Prosthetics in Liberia are not provided by the state, for children or adults; they can be bought but for most people the cost is simply too much – amputees have to manage with crutches if they are lucky, some don’t even have those.  Ezekiel, pictured here with Jacob, is now 16 years old.  He broke his leg in four places, after he fell whilst trying to do summersaults from the metal bars his family used to dry their clothes, when he was just two years old, and had to have an above the knee amputation after badly administered operations left him with a near-fatal infection.

Ezekiel only received a prosthetic two years ago, after he came across ELoH.  He grew up only with crutches which, he told me, resulted in a lonely childhood because – quite simply – whilst he did manage to get to school, his journeys were exhausting, but worst still other children did not want to be with him.   However, from the moment he received his prosthetic he told me he was seen ‘completely differently’, and began to make friends very quickly.  Ezekiel is a bright boy, now with hope and determination; “I am hoping to be a brain surgeon,” he told me.

Jacob explained the ‘stigma’ amputees have to live with is very real, in part because of the country’s two recent civil war which lasted for over 11 years.  “During this time”, Jacob said, “many people – men and women – were amputated, and a lot of those whose limbs were taken died because they didn’t receive the medical help they urgently needed.  There are people in our society today who still think that children who are born without limbs, or lose limbs, are the ‘rebirth’ of amputees who died during the war, associating them with bad luck and failure – so they are ignored and left alone.  I experience it sometimes if I try and get in a taxi with one of the children I am looking after … I have to bully the drivers into taking them.


Our society has a negative perception about child amputees; but once they receive a prosthetic, that negativity goes.  To every child amputee, a prosthetic limb is an escape from stigma and rejection.”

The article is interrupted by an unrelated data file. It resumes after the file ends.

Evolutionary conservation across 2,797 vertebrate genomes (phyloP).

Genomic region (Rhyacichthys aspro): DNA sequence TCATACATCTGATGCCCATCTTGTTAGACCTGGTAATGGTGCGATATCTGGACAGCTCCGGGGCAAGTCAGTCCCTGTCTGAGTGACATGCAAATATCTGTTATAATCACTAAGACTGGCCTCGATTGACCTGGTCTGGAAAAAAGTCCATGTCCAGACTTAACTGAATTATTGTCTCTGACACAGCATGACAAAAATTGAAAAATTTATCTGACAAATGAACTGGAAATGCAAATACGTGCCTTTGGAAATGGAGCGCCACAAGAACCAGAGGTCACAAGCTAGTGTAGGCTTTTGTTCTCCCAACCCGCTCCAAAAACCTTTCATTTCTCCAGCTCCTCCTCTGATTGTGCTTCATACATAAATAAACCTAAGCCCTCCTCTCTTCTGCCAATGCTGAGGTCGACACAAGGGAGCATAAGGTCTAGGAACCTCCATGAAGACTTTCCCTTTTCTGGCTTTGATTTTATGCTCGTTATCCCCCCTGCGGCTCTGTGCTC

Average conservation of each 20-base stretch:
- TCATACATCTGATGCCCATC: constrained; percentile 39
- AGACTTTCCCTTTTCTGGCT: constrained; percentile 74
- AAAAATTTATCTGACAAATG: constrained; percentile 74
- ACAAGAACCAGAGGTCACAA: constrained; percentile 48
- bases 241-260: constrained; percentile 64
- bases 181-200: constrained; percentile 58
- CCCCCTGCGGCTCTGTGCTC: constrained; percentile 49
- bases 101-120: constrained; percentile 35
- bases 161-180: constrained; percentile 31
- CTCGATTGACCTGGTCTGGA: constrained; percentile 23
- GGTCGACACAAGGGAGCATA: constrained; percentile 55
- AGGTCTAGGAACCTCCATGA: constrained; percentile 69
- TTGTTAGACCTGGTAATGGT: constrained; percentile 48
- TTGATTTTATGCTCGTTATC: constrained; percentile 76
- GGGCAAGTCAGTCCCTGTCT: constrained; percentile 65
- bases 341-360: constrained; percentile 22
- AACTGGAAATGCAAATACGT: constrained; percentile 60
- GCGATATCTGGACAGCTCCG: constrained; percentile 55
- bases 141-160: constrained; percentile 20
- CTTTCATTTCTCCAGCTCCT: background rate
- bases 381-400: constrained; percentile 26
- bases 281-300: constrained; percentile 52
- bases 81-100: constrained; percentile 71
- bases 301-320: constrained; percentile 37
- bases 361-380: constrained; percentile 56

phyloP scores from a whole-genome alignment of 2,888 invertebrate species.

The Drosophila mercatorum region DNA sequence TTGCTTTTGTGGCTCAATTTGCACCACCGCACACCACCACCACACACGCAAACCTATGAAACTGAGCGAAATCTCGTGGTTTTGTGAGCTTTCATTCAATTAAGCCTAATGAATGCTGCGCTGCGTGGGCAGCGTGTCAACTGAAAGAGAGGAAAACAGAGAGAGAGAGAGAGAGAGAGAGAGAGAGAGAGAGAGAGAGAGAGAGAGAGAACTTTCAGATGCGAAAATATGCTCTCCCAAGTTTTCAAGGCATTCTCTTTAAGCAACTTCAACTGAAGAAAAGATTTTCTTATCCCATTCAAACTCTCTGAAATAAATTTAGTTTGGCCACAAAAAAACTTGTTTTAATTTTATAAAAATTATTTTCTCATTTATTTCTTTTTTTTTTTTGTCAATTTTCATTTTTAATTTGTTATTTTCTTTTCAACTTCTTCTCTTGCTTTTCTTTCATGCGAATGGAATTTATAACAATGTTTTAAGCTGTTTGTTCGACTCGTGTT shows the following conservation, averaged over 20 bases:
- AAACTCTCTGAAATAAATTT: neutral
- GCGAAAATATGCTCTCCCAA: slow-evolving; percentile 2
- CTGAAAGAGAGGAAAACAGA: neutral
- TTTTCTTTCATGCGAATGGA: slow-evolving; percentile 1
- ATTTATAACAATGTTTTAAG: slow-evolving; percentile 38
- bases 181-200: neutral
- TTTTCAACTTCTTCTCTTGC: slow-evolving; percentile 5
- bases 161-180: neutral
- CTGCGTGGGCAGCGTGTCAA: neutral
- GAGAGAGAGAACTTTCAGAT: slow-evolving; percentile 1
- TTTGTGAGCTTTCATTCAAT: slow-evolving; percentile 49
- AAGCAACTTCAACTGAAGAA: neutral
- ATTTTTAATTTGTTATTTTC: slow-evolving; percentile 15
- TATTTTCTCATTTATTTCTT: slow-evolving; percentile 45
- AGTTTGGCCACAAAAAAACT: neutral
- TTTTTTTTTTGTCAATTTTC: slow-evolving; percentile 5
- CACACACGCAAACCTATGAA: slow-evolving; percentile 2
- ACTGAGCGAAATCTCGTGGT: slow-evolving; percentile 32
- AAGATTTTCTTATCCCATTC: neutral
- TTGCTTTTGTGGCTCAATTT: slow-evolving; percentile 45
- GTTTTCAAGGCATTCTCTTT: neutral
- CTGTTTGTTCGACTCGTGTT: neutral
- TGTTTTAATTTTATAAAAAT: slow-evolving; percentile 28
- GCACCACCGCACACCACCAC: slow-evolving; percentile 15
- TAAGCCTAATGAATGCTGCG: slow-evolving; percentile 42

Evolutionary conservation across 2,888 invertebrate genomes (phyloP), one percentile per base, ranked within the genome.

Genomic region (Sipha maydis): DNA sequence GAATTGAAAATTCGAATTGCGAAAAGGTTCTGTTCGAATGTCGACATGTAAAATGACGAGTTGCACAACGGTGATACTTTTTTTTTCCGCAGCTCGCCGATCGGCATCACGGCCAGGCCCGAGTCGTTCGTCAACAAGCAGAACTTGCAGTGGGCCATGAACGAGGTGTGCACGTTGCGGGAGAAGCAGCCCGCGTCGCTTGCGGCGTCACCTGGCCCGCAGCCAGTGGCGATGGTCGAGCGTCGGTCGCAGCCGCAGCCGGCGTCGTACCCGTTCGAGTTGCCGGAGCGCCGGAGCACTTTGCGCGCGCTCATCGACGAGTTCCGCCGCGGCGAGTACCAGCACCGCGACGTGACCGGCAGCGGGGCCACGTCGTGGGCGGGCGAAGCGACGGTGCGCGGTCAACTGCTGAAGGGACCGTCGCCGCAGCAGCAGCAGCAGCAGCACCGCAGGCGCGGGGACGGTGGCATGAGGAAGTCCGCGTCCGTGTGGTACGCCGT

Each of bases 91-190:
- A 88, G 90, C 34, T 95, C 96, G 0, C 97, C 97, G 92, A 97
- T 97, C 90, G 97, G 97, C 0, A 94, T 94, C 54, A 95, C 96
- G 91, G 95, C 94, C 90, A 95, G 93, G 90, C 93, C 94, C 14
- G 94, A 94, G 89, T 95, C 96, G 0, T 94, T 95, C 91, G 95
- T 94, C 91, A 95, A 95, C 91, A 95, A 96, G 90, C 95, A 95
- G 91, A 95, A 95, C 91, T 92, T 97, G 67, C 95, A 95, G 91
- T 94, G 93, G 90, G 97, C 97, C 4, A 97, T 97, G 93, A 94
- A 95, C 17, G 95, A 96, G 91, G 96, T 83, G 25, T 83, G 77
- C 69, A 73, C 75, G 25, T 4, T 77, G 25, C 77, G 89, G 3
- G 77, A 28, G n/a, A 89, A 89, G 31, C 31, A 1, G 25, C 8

Jacob understands what it is like to grow up with a disability in Liberia; he was bullied for having a speech impediment – teased to such an extent he, as well as looking after child amputees, now does what he can to try and change the way people behave towards each other.


My visits to Liberia were specifically to meet the children ELoH cares for, but inevitably I saw too just how many people’s needs are sadly not being met;  so many people whose disabilities leave them wanting.  Covid-19 itself, predominantly because it is an illness which hurts older people and Liberians have a much lower life expectancy than us, is probably not what frightened them the most.  However, knowing how these people live – survive – I am certain the consequences of the lockdown would have hurt them far more;  all of them, but especially those live with a disability, whatever that might be.

The lockdown restrictions of Covid-19 in Liberia have now been lifted Jacob told me, but during the ‘dark’ seven months of lockdown, whilst schools were closed too, he said:

Through ELoH I made sure all the children had books, pens and paper so they could keep learning, and students whose parents can’t read were tutored through phone calls.  ELoH also gave the amputees and their families soap and masks; and vital food to stave off hunger. 

I’d like just to recall one especially memorable visit to a family the father of whom, when I arrived with a two week supply of rice (provided by ELoH) for the whole family, got out of his seat and ran around dancing and singing with joy!”

Elizabeth’s Legacy of Hope is a charity registered in England and Wales, number:  1141287.  To donate, please visit: